Giving education, business and nonprofit brands a voice.       


As public institutions, school districts are focused on the democratic ideal of providing education to every child. When a crisis happens, we go to work to turn crisis into an opportunity for positive change. Managing the media is just the most visible part of a crisis. Usually it is found that crises – be it an act of nature, an unintentional accident or an intentional act of violence – are born of circumstances that can be changed, repaired, improved or minimized to reduce or eliminate future problems. There are steps to be taken to be accountable, to be sympathetic, to be accurate and to be consistent in reporting the fallout from a crisis event. While a crisis may seem unfathomable to comprehend, the fact of the matter is that communication tools today make managing such calamities in our society better for those that are faced with the uncertainties that they bring. In public or private settings, leaders must be prepared and versed in the procedures for working with the media, EMT, police, fire departments and most importantly, the victims. We build trust at all levels, the most critical component to managing a crisis, with conviction and care.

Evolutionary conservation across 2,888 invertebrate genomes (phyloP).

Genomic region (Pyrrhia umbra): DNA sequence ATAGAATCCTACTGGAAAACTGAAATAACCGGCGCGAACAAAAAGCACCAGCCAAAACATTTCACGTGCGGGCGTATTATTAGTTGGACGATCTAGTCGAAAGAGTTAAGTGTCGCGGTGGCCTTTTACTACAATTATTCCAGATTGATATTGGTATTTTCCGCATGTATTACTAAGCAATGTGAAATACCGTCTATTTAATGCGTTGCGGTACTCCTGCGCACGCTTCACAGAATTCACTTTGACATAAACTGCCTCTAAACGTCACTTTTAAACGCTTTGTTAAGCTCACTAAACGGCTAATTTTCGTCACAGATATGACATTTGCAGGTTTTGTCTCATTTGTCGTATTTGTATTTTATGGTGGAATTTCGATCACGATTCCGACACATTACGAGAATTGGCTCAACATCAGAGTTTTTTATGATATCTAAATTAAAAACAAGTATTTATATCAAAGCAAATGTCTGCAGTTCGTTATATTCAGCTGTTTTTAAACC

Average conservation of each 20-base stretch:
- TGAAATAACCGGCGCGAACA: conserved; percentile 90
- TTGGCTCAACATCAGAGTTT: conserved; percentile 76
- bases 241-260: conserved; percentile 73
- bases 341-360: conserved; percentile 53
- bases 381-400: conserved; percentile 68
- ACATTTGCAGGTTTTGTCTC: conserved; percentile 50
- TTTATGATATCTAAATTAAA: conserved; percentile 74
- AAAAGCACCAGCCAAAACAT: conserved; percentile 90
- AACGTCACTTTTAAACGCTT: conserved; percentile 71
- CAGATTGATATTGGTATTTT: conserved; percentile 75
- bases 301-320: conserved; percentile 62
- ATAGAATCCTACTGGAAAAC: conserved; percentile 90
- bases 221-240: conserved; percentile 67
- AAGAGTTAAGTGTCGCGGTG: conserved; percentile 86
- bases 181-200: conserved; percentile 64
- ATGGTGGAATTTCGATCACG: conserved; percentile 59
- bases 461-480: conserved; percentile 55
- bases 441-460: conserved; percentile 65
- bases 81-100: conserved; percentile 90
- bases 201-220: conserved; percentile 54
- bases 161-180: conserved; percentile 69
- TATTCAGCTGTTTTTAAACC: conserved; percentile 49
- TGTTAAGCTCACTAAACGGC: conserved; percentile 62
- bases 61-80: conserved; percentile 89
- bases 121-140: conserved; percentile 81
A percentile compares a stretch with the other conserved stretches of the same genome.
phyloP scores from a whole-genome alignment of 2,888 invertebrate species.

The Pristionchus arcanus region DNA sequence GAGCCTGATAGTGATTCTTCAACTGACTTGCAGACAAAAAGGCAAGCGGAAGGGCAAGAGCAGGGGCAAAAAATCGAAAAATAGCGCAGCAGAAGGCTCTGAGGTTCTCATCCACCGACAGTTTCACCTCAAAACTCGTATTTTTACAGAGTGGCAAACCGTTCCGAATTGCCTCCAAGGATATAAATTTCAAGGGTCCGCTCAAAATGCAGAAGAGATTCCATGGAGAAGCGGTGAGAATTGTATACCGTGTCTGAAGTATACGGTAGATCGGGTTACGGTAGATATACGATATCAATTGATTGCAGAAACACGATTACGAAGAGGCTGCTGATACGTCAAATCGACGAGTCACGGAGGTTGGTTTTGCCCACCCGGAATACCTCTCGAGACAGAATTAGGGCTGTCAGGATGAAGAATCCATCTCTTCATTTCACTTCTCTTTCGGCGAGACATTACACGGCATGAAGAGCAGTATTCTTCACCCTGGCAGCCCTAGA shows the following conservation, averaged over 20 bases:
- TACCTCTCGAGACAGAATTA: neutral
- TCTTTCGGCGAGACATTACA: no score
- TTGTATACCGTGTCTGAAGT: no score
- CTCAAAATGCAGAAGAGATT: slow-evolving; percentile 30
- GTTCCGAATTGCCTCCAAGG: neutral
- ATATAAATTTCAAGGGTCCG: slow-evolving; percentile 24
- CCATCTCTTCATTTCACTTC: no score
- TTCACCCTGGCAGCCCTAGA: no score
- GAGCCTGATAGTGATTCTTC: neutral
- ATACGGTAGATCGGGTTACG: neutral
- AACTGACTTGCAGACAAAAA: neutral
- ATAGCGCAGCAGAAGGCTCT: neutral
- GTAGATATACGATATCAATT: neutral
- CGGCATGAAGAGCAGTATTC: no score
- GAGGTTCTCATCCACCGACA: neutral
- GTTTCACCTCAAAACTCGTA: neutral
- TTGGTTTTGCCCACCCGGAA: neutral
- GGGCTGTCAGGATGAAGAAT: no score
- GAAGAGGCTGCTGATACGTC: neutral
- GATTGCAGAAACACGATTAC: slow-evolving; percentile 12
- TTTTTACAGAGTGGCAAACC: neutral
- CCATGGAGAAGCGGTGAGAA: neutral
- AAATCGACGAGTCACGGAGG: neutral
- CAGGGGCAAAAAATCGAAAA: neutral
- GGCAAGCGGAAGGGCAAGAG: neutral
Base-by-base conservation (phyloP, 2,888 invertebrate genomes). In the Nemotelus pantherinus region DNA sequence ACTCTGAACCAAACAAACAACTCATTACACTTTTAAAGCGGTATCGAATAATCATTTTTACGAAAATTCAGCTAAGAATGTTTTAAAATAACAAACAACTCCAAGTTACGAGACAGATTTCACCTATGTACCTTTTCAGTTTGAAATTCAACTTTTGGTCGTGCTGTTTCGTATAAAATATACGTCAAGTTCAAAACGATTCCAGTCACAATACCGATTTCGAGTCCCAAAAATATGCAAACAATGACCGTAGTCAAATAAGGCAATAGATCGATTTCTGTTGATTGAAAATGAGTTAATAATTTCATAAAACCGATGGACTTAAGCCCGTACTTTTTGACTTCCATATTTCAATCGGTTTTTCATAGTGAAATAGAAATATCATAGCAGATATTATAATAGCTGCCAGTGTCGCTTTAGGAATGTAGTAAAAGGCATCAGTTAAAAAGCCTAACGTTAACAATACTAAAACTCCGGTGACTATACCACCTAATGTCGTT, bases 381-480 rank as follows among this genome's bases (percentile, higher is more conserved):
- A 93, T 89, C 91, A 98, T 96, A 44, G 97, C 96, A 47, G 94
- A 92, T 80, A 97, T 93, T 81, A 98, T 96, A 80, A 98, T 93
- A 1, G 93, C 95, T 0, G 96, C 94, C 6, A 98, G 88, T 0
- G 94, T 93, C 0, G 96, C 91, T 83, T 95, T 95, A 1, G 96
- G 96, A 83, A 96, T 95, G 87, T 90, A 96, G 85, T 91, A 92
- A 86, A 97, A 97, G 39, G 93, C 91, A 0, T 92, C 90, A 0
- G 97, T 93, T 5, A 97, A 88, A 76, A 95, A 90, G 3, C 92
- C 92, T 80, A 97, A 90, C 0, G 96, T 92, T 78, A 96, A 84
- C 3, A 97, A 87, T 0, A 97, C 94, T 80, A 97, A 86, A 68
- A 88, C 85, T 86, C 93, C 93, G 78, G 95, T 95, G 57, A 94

“Susan possesses the professional qualities I needed to accurately and passionately communicate the challenges students at Allentown School District confronted every day, and the outcomes that the teachers and administrators were required to institute in order to make progress. At the time that I led the charge at the end of empowerment and the start of No Child Left Behind, public education reform was little understood in this region. Today, thanks to her efforts early on, media grasped its importance to the vitality of the region and parents, guardians and residents have a better understanding of what’s at stake.”

Diane Scott, Ed.D., Superintendent, Allentown School District, 1992-2002

“As the editor of the Opinion Pages of The Morning Call, I convened meetings of the newspaper’s editorial board, which often were scheduled with community groups who wanted the newspaper’s ear on matters of public interest. Those visitors regularly included Susan Williams and her clients. I came to expect that those groups would be well-prepared and focused on the message of the day. The editorial board did not always agree with them, but we always learned from them and respected them. Ms. Williams’ intelligent guidance and dedication to good-faith discourse deserves much of the credit for her clients’ success.”

Glenn Kranzley, Editor of the Opinion Pages, The Morning Call, 1997-2009